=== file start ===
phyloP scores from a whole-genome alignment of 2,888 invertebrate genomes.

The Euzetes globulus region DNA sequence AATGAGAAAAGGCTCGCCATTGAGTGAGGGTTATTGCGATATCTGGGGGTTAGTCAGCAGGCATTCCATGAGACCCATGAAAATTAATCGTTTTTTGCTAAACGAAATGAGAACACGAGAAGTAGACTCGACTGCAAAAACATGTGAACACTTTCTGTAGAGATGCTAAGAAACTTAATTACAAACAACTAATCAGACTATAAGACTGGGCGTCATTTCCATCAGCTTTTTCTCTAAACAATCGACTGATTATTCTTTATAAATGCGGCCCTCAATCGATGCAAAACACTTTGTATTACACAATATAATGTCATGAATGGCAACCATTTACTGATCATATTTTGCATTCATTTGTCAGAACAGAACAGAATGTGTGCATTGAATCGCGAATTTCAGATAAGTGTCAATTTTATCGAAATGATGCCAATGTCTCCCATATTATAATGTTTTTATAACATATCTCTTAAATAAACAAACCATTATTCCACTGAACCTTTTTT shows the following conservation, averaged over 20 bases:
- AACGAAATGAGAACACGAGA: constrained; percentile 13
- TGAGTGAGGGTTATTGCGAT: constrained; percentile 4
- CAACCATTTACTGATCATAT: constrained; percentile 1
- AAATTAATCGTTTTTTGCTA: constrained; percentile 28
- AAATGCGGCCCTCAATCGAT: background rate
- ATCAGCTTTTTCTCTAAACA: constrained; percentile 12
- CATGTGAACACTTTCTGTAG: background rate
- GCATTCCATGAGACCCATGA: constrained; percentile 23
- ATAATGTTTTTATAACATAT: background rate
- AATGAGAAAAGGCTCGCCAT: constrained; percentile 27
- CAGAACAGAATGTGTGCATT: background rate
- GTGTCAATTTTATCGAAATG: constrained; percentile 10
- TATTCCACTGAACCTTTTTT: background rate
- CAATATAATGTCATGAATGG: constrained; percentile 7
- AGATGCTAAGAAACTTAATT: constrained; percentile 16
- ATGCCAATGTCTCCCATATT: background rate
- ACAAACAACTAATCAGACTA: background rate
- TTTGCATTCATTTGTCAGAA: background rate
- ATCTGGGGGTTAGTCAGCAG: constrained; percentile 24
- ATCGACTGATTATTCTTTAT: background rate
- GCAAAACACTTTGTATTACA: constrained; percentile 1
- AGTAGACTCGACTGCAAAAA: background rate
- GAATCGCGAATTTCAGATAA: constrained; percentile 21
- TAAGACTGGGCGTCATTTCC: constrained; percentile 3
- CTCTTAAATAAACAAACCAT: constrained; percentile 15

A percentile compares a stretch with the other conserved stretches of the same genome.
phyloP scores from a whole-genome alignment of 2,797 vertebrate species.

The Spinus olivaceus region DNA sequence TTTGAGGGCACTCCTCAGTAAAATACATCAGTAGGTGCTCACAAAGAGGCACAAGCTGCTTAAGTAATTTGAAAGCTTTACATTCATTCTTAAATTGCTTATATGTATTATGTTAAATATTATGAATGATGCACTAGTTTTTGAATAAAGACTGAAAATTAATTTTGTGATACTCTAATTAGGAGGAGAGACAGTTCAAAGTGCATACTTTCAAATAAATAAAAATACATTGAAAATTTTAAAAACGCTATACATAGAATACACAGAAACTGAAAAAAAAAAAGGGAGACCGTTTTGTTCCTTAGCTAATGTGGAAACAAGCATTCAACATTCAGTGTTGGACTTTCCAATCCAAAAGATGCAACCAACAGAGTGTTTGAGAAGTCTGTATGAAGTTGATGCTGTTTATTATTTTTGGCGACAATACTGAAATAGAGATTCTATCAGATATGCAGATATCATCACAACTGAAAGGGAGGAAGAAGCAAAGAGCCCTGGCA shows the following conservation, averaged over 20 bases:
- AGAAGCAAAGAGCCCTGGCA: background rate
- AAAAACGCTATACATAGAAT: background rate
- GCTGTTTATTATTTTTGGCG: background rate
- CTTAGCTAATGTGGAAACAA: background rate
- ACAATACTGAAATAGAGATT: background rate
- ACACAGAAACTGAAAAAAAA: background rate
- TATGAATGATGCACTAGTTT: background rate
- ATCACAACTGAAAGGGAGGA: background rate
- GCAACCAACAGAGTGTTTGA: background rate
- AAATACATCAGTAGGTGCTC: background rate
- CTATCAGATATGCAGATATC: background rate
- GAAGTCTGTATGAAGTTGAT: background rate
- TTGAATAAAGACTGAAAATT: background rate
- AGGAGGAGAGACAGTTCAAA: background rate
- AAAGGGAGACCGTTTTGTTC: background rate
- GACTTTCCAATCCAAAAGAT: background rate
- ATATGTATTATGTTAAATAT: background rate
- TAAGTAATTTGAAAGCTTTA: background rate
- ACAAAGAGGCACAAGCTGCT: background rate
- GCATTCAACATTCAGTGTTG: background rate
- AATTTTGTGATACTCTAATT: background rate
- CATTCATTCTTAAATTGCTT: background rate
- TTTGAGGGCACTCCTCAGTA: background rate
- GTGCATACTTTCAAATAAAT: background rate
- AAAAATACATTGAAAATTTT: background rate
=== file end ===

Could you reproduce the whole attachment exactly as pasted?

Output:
phyloP scores from a whole-genome alignment of 2,888 invertebrate genomes.

The Euzetes globulus region DNA sequence AATGAGAAAAGGCTCGCCATTGAGTGAGGGTTATTGCGATATCTGGGGGTTAGTCAGCAGGCATTCCATGAGACCCATGAAAATTAATCGTTTTTTGCTAAACGAAATGAGAACACGAGAAGTAGACTCGACTGCAAAAACATGTGAACACTTTCTGTAGAGATGCTAAGAAACTTAATTACAAACAACTAATCAGACTATAAGACTGGGCGTCATTTCCATCAGCTTTTTCTCTAAACAATCGACTGATTATTCTTTATAAATGCGGCCCTCAATCGATGCAAAACACTTTGTATTACACAATATAATGTCATGAATGGCAACCATTTACTGATCATATTTTGCATTCATTTGTCAGAACAGAACAGAATGTGTGCATTGAATCGCGAATTTCAGATAAGTGTCAATTTTATCGAAATGATGCCAATGTCTCCCATATTATAATGTTTTTATAACATATCTCTTAAATAAACAAACCATTATTCCACTGAACCTTTTTT shows the following conservation, averaged over 20 bases:
- AACGAAATGAGAACACGAGA: constrained; percentile 13
- TGAGTGAGGGTTATTGCGAT: constrained; percentile 4
- CAACCATTTACTGATCATAT: constrained; percentile 1
- AAATTAATCGTTTTTTGCTA: constrained; percentile 28
- AAATGCGGCCCTCAATCGAT: background rate
- ATCAGCTTTTTCTCTAAACA: constrained; percentile 12
- CATGTGAACACTTTCTGTAG: background rate
- GCATTCCATGAGACCCATGA: constrained; percentile 23
- ATAATGTTTTTATAACATAT: background rate
- AATGAGAAAAGGCTCGCCAT: constrained; percentile 27
- CAGAACAGAATGTGTGCATT: background rate
- GTGTCAATTTTATCGAAATG: constrained; percentile 10
- TATTCCACTGAACCTTTTTT: background rate
- CAATATAATGTCATGAATGG: constrained; percentile 7
- AGATGCTAAGAAACTTAATT: constrained; percentile 16
- ATGCCAATGTCTCCCATATT: background rate
- ACAAACAACTAATCAGACTA: background rate
- TTTGCATTCATTTGTCAGAA: background rate
- ATCTGGGGGTTAGTCAGCAG: constrained; percentile 24
- ATCGACTGATTATTCTTTAT: background rate
- GCAAAACACTTTGTATTACA: constrained; percentile 1
- AGTAGACTCGACTGCAAAAA: background rate
- GAATCGCGAATTTCAGATAA: constrained; percentile 21
- TAAGACTGGGCGTCATTTCC: constrained; percentile 3
- CTCTTAAATAAACAAACCAT: constrained; percentile 15

A percentile compares a stretch with the other conserved stretches of the same genome.
phyloP scores from a whole-genome alignment of 2,797 vertebrate species.

The Spinus olivaceus region DNA sequence TTTGAGGGCACTCCTCAGTAAAATACATCAGTAGGTGCTCACAAAGAGGCACAAGCTGCTTAAGTAATTTGAAAGCTTTACATTCATTCTTAAATTGCTTATATGTATTATGTTAAATATTATGAATGATGCACTAGTTTTTGAATAAAGACTGAAAATTAATTTTGTGATACTCTAATTAGGAGGAGAGACAGTTCAAAGTGCATACTTTCAAATAAATAAAAATACATTGAAAATTTTAAAAACGCTATACATAGAATACACAGAAACTGAAAAAAAAAAAGGGAGACCGTTTTGTTCCTTAGCTAATGTGGAAACAAGCATTCAACATTCAGTGTTGGACTTTCCAATCCAAAAGATGCAACCAACAGAGTGTTTGAGAAGTCTGTATGAAGTTGATGCTGTTTATTATTTTTGGCGACAATACTGAAATAGAGATTCTATCAGATATGCAGATATCATCACAACTGAAAGGGAGGAAGAAGCAAAGAGCCCTGGCA shows the following conservation, averaged over 20 bases:
- AGAAGCAAAGAGCCCTGGCA: background rate
- AAAAACGCTATACATAGAAT: background rate
- GCTGTTTATTATTTTTGGCG: background rate
- CTTAGCTAATGTGGAAACAA: background rate
- ACAATACTGAAATAGAGATT: background rate
- ACACAGAAACTGAAAAAAAA: background rate
- TATGAATGATGCACTAGTTT: background rate
- ATCACAACTGAAAGGGAGGA: background rate
- GCAACCAACAGAGTGTTTGA: background rate
- AAATACATCAGTAGGTGCTC: background rate
- CTATCAGATATGCAGATATC: background rate
- GAAGTCTGTATGAAGTTGAT: background rate
- TTGAATAAAGACTGAAAATT: background rate
- AGGAGGAGAGACAGTTCAAA: background rate
- AAAGGGAGACCGTTTTGTTC: background rate
- GACTTTCCAATCCAAAAGAT: background rate
- ATATGTATTATGTTAAATAT: background rate
- TAAGTAATTTGAAAGCTTTA: background rate
- ACAAAGAGGCACAAGCTGCT: background rate
- GCATTCAACATTCAGTGTTG: background rate
- AATTTTGTGATACTCTAATT: background rate
- CATTCATTCTTAAATTGCTT: background rate
- TTTGAGGGCACTCCTCAGTA: background rate
- GTGCATACTTTCAAATAAAT: background rate
- AAAAATACATTGAAAATTTT: background rate